2018 Election Aftermath

Published November 12th, 2018 by JMSCapitalGroup

The 2018 Midterm elections have come and gone, this time with a minimum of surprises. Republicans gained a little more in the Senate than expected, while Democrats gained a little more in the House than we anticipated. But the broad contours are clear:

  • Republicans held the Senate, while gaining 2-4 seats for about a 53-47 majority1
  • Democrats won the house, as their gains are expected to number in the high 30s for approximately a 233-202 majority2
  • Democrats gained 7 governor’s mansions, while also flipping over 300 state legislative seats
  • Democrats will likely win the national congressional popular vote by about 7%

It’s clear that there was a blue wave, given the depth and breadth of Democratic gains. But taxed with defending 10 Senate seats in states that Trump won, Democrats were only able to hold 6, losing in Florida (pending recount), North Dakota, Indiana, and Missouri.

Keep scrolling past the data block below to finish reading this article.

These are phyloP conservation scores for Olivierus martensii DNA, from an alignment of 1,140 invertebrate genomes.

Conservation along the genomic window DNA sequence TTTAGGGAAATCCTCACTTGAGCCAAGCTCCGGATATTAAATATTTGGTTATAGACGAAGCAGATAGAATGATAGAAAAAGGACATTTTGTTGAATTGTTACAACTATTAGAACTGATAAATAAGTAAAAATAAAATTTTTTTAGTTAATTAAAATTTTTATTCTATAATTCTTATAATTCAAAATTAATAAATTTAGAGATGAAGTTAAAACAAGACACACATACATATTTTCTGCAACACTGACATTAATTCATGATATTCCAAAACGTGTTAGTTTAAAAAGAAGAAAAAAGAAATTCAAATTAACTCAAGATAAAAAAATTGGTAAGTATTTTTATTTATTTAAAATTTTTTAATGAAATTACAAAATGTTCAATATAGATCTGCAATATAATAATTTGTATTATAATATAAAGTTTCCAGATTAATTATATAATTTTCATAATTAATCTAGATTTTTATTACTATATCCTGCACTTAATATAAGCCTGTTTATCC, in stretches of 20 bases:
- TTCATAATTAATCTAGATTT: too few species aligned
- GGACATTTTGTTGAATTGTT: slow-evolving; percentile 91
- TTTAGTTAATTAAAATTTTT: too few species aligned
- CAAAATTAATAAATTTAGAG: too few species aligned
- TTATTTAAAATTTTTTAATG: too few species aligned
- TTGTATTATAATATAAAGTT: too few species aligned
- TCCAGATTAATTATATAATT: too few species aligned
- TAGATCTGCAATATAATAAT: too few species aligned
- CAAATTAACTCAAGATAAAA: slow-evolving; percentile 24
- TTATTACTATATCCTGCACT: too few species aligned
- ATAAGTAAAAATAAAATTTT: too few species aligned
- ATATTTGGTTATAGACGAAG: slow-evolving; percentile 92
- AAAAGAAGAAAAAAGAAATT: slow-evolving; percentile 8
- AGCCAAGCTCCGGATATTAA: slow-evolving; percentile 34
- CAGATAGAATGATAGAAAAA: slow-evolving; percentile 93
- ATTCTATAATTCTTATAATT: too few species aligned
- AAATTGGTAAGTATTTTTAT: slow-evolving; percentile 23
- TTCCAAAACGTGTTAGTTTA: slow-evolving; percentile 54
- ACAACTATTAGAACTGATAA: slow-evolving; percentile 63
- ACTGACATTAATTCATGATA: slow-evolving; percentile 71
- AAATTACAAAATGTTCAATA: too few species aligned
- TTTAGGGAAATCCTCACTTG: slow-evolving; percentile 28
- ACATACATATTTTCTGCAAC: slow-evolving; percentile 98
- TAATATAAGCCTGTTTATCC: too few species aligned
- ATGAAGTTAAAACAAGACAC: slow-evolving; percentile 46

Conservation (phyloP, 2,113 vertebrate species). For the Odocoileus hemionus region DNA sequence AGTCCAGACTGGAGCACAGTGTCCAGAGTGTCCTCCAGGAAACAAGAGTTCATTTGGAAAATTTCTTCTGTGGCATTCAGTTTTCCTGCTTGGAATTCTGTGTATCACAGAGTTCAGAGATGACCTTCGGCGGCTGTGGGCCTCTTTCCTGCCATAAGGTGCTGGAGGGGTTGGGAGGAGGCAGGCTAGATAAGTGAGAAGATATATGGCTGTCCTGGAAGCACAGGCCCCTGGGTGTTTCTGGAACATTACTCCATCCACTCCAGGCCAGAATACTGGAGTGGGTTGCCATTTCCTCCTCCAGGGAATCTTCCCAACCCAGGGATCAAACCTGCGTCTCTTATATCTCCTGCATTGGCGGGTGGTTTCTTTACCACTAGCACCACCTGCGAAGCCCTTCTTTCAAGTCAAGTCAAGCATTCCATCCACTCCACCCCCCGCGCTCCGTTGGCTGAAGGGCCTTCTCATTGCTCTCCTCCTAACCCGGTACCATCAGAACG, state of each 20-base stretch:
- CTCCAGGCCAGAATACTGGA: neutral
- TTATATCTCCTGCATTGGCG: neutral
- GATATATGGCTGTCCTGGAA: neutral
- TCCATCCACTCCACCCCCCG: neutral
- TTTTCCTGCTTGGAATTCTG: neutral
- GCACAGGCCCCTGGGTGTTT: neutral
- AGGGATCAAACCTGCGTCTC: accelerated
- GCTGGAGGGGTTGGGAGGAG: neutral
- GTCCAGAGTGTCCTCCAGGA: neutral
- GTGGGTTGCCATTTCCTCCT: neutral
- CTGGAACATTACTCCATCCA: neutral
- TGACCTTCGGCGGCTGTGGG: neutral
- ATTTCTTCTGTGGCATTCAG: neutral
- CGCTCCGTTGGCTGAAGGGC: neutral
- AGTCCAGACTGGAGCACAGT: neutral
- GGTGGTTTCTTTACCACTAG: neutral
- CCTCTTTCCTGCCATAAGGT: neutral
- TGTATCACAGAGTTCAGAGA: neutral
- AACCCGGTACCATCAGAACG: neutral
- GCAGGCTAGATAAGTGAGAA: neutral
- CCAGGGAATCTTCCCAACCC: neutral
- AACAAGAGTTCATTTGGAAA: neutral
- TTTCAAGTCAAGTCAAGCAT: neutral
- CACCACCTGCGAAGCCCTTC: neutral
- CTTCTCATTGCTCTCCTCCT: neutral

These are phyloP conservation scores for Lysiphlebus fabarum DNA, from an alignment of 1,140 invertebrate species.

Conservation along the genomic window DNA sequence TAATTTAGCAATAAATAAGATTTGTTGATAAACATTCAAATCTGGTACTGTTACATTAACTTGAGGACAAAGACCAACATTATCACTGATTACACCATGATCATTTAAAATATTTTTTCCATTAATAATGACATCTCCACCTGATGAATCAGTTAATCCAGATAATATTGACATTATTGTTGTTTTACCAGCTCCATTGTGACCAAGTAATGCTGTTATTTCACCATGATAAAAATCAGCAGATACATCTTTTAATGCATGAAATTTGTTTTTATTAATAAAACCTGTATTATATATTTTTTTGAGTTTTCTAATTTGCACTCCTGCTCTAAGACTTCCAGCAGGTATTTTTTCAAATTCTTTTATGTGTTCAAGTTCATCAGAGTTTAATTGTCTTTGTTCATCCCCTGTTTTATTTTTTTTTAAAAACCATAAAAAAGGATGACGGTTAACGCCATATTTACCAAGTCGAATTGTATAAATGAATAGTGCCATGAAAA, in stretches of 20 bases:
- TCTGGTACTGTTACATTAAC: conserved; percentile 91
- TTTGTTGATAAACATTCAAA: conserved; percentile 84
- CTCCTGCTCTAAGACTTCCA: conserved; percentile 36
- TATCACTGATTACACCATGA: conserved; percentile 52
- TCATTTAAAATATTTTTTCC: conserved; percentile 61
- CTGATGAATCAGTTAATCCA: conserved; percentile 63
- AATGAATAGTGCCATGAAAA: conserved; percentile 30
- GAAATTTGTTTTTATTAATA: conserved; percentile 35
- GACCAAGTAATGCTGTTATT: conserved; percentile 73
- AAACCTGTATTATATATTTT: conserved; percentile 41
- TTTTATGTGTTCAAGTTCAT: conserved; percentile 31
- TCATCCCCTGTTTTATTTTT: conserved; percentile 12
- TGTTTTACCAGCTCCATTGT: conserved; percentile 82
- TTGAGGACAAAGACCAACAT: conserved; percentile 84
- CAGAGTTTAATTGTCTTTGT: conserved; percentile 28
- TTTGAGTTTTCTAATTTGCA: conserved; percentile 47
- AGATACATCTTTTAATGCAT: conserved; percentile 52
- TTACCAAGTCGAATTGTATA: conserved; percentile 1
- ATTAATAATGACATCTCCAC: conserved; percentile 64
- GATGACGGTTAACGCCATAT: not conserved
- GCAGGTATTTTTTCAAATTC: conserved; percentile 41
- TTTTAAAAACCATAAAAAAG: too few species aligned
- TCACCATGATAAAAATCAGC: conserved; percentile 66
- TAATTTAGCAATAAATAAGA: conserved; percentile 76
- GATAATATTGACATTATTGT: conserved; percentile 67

What are the consequences of our soon-to-be divided government? For the next 2 years, major legislation is unlikely to pass. It is possible that the two parties could agree on some sort of infrastructure deal, but given the polarization between the parties, we believe that any such agreement would be limited in scope.

US equities rose 2% the day after the election, which we would as interpret as evidence that markets don’t mind, and may in fact prefer divided government. Volatility also fell sharply, as the risk of any election surprises dissipated. For better or worse, we expect nothing much to change legislatively until at least 2021, and markets are fine with the status quo.

— JMS Team


1The Arizona race is too close to call, and as of this writing several hundred thousand ballots have yet to be counted. The Florida race is headed to a recount, with the Republicans currently holding a lead of several thousand votes. The Senate will end up somewhere between 52-48 and 54-46.

2There are about a dozen races that have not been called yet, though in many cases one candidate has a lead that will probably be insurmountable.

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